Professionals working in the performing arts are permitted to return to their activities in line with this guidance.

Non-professionals (meaning those participating in performing arts other than for work purposes), or groups which include non-professionals, may refer to this guidance for their activities, but must at all times do so in line with government legislation and guidance on meeting people outside your household.

Non-professionals should currently not engage in singing or playing wind and brass instruments with other people given these activities pose a potentially higher risk of transmission and whilst research is ongoing. DCMS has commissioned further scientific studies to be carried out to develop robust scientific data for these activities. Existing and emerging evidence will be analysed to assist the development of policy and guidelines.

Organisations have a duty of care to volunteers and non-professionals to ensure as far as reasonably practicable they are not exposed to risks to their health and safety. This guidance around working safely during COVID-19 should ensure that volunteers and non-professionals are afforded the same level of protection to their health and safety as employees and the self-employed.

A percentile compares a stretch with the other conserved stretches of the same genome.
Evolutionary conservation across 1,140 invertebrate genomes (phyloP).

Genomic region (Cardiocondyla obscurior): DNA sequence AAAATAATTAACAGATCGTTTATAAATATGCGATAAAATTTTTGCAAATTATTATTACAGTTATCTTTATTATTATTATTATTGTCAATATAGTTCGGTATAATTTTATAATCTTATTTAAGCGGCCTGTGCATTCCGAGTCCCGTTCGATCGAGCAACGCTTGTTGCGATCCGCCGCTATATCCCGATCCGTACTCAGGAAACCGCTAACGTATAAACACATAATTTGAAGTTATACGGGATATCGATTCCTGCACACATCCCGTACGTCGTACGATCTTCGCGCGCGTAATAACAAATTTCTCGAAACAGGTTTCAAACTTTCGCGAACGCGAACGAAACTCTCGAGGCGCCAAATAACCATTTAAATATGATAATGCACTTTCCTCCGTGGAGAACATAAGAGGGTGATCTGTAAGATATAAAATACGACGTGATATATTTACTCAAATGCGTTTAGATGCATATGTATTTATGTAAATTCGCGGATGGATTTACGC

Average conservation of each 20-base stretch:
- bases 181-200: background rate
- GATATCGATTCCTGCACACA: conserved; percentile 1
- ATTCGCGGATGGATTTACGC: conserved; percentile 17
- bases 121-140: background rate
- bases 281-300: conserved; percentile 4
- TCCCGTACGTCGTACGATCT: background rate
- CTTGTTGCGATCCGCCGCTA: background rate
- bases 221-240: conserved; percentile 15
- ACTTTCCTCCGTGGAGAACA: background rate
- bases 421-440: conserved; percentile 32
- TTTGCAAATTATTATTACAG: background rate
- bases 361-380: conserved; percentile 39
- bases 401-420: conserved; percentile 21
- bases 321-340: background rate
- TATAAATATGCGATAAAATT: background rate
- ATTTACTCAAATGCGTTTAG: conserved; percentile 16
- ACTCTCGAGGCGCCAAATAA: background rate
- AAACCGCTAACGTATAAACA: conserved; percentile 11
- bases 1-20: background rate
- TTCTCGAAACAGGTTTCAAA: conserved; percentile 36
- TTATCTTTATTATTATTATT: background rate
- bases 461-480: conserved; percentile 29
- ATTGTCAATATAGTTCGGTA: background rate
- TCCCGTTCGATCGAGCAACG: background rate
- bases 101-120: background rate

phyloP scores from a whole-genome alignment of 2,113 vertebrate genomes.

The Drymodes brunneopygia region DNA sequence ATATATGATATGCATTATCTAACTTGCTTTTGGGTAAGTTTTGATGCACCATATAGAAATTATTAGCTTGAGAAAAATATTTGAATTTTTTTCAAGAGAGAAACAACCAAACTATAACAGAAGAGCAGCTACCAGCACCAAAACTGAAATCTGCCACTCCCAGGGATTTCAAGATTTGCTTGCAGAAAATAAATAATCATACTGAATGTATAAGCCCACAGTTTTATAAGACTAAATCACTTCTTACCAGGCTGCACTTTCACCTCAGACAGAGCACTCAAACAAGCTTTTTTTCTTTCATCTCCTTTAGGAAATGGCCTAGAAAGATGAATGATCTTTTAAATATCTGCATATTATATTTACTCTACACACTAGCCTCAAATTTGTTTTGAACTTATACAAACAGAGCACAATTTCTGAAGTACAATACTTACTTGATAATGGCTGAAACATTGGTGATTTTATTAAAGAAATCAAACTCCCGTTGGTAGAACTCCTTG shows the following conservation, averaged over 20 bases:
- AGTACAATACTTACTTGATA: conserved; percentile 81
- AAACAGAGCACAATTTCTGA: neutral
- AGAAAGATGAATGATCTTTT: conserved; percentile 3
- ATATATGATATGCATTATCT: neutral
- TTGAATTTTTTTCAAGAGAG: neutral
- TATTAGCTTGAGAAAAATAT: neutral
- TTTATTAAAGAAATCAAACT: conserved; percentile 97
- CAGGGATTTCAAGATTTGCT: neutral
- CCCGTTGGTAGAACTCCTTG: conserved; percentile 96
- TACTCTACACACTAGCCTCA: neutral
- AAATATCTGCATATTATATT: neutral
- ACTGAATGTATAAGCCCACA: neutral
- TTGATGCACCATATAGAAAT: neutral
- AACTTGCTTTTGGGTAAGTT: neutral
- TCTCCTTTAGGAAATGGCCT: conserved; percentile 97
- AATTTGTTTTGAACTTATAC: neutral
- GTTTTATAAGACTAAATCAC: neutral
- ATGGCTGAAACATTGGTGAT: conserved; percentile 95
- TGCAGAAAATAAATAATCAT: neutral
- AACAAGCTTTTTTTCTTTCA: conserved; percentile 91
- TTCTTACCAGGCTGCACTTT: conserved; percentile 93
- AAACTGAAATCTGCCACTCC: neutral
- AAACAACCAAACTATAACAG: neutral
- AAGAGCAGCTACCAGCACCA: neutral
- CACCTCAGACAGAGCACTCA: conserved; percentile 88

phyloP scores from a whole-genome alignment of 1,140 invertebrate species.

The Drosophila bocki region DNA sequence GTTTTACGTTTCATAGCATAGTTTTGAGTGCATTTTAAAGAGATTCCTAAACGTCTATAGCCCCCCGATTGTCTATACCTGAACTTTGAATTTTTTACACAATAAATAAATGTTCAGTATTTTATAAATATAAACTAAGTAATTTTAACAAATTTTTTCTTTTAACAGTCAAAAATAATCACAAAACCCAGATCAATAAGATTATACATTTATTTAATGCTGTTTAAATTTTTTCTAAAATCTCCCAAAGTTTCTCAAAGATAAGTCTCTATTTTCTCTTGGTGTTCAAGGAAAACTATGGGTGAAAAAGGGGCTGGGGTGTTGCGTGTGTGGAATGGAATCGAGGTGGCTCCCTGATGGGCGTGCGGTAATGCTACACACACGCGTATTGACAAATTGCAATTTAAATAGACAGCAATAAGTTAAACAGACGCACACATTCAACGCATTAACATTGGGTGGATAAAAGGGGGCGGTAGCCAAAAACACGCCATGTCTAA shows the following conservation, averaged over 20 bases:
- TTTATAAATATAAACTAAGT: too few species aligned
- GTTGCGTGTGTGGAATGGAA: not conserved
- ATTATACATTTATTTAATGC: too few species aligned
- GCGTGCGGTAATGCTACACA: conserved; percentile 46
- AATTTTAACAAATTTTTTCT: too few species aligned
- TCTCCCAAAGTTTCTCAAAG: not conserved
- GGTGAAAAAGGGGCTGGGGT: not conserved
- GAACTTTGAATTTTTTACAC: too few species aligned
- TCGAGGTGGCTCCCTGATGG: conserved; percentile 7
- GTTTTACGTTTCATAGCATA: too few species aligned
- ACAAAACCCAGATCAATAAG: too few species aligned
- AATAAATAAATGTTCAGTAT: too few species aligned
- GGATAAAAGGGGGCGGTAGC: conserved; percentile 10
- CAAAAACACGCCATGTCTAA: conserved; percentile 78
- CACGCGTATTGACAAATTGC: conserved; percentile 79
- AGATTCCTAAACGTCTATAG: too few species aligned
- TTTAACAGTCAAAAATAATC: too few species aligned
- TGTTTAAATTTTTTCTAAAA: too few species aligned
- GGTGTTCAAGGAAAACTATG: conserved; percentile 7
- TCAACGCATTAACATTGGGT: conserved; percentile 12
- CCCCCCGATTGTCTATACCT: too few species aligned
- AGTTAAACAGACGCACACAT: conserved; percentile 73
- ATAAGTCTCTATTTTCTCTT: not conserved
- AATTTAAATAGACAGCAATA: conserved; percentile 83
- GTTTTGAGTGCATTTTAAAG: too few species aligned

This guidance also sets out how organisations will want to think about managing audiences, with outdoor performances with a socially distanced audience being permitted from 11th July.

People should continue to socially distance from those they do not live with wherever possible. Social interactions should be limited to a group of no more than two households (indoors and out) or up to six people from different households (if outdoors).